On their developer blog, Amazon responded the following day, stating simply that the policy in question was from a dated text file, and that a PDF elsewhere on the site contained the correct terms.

The response seems fishy. The IGDA's letter states that they reached out to Amazon several times and that Amazon were unwilling to change terms. If it were simply a matter of referencing the wrong terms, surely they would have pointed that out. Secondly, Amazon's response doesn't actually address the concerns stated in the IGDA letter. Even taking Amazon's 'correction' into account, many of the IGDA's concerns still seem valid.

I would expect these kinds of shenanigans from Apple, but not Amazon... :-\

« Last Edit: April 20, 2011, 02:45:25 PM by Deozaan »

Renegade

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Re: Is Amazon the new Apple?
« Reply #1 on: April 19, 2011, 08:42:22 PM »
I would expect these kinds of shenanigans from Apple, but not Amazon... :-\

But they're delivering infinite growth and managing stakeholder benefits with increased value propositions for stock holders and buzz market 3.0 showing social network integration success that raises brand recognition and promotes sustained market penetration and higher market share in value-added markets in socially driven...

I'm not surprised at all.
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Deozaan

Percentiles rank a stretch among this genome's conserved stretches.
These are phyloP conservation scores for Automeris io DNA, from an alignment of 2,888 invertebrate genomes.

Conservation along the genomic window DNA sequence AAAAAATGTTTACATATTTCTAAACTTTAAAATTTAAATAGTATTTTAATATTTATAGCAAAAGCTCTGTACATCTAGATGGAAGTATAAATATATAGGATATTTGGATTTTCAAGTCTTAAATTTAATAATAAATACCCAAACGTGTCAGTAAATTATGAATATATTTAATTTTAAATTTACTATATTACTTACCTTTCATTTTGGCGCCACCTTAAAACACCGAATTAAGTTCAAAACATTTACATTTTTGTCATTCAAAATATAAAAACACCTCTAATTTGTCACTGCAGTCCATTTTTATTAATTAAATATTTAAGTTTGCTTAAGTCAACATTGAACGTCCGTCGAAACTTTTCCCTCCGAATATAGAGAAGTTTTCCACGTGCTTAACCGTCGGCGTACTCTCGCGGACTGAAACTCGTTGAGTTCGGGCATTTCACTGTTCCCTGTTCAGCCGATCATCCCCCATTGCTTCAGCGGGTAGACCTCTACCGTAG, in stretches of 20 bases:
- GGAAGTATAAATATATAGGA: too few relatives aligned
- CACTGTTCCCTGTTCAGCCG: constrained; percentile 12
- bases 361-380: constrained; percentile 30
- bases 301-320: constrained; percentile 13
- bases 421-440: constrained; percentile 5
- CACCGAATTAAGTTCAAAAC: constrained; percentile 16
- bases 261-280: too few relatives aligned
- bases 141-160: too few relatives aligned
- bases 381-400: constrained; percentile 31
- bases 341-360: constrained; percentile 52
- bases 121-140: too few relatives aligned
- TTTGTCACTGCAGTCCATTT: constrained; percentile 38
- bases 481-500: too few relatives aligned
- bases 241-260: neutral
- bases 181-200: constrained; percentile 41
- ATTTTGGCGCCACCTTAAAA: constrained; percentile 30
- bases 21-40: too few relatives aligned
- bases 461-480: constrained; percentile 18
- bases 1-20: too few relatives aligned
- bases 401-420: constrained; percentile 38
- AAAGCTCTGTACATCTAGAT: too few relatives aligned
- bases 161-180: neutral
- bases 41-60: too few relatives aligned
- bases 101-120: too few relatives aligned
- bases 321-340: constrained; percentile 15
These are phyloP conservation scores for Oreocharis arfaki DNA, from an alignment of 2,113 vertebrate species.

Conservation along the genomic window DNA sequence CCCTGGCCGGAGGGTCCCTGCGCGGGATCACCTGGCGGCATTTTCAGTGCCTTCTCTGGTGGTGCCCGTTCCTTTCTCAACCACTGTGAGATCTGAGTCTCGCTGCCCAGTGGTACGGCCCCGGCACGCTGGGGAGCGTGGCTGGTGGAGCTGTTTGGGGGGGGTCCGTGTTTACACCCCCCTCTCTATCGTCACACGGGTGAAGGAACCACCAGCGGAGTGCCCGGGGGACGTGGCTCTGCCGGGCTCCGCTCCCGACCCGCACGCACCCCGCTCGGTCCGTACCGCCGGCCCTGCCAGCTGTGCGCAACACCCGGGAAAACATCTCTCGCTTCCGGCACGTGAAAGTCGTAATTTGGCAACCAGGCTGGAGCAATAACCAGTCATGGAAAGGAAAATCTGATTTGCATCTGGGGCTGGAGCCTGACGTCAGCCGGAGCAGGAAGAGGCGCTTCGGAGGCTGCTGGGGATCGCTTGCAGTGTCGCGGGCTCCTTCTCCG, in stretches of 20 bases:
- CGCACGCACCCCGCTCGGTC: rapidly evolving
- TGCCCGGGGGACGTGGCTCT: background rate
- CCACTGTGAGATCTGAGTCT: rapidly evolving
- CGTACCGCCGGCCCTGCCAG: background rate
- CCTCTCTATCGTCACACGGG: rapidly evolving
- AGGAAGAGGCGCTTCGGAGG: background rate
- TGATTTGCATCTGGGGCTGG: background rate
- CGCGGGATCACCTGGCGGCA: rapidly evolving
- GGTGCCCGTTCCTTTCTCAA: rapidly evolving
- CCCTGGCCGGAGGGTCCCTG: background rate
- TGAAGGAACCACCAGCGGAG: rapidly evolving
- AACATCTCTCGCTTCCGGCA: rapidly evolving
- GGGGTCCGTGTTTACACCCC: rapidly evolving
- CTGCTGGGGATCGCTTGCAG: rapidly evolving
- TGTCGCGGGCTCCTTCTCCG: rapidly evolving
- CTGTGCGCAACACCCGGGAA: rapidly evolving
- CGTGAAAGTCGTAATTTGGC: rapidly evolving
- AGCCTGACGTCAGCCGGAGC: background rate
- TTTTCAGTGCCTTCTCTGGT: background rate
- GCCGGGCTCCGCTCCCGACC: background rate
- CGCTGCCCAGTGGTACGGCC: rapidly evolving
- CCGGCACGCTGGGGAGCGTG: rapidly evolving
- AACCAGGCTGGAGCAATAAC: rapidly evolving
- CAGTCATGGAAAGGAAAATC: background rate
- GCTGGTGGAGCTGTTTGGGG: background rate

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Re: Is Amazon the new Apple?
« Reply #2 on: April 19, 2011, 08:54:41 PM »
But they're delivering infinite growth and managing stakeholder benefits with increased value propositions for stock holders and buzz market 3.0 showing social network integration success that raises brand recognition and promotes sustained market penetration and higher market share in value-added markets in socially driven...

That was pretty good. Keep going. :D

« Last Edit: April 19, 2011, 08:57:13 PM by Deozaan »

Cloq

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Re: Is Amazon the new Apple?
« Reply #3 on: April 19, 2011, 10:09:16 PM »
But they're delivering infinite growth and managing stakeholder benefits with increased value propositions for stock holders and buzz market 3.0 showing social network integration success that raises brand recognition and promotes sustained market penetration and higher market share in value-added markets in socially driven...

wow..! all in one breath too.. don't suppose you are willing to negotiate a house purchase for me? ;D

I noticed that I am unable to download my past purchased music (singles and albums) from amazon.  Wish Amazon would have put any past mp3 purchases into their cloud storage (assuming you signed up for it.. free) especially since they mentioned that purchased mp3 doesn't count towards used storage.

Renegade

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Re: Is Amazon the new Apple?
« Reply #4 on: April 19, 2011, 11:06:01 PM »
But they're delivering infinite growth and managing stakeholder benefits with increased value propositions for stock holders and buzz market 3.0 showing social network integration success that raises brand recognition and promotes sustained market penetration and higher market share in value-added markets in socially driven...

wow..! all in one breath too.. don't suppose you are willing to negotiate a house purchase for me? ;D

I noticed that I am unable to download my past purchased music (singles and albums) from amazon.  Wish Amazon would have put any past mp3 purchases into their cloud storage (assuming you signed up for it.. free) especially since they mentioned that purchased mp3 doesn't count towards used storage.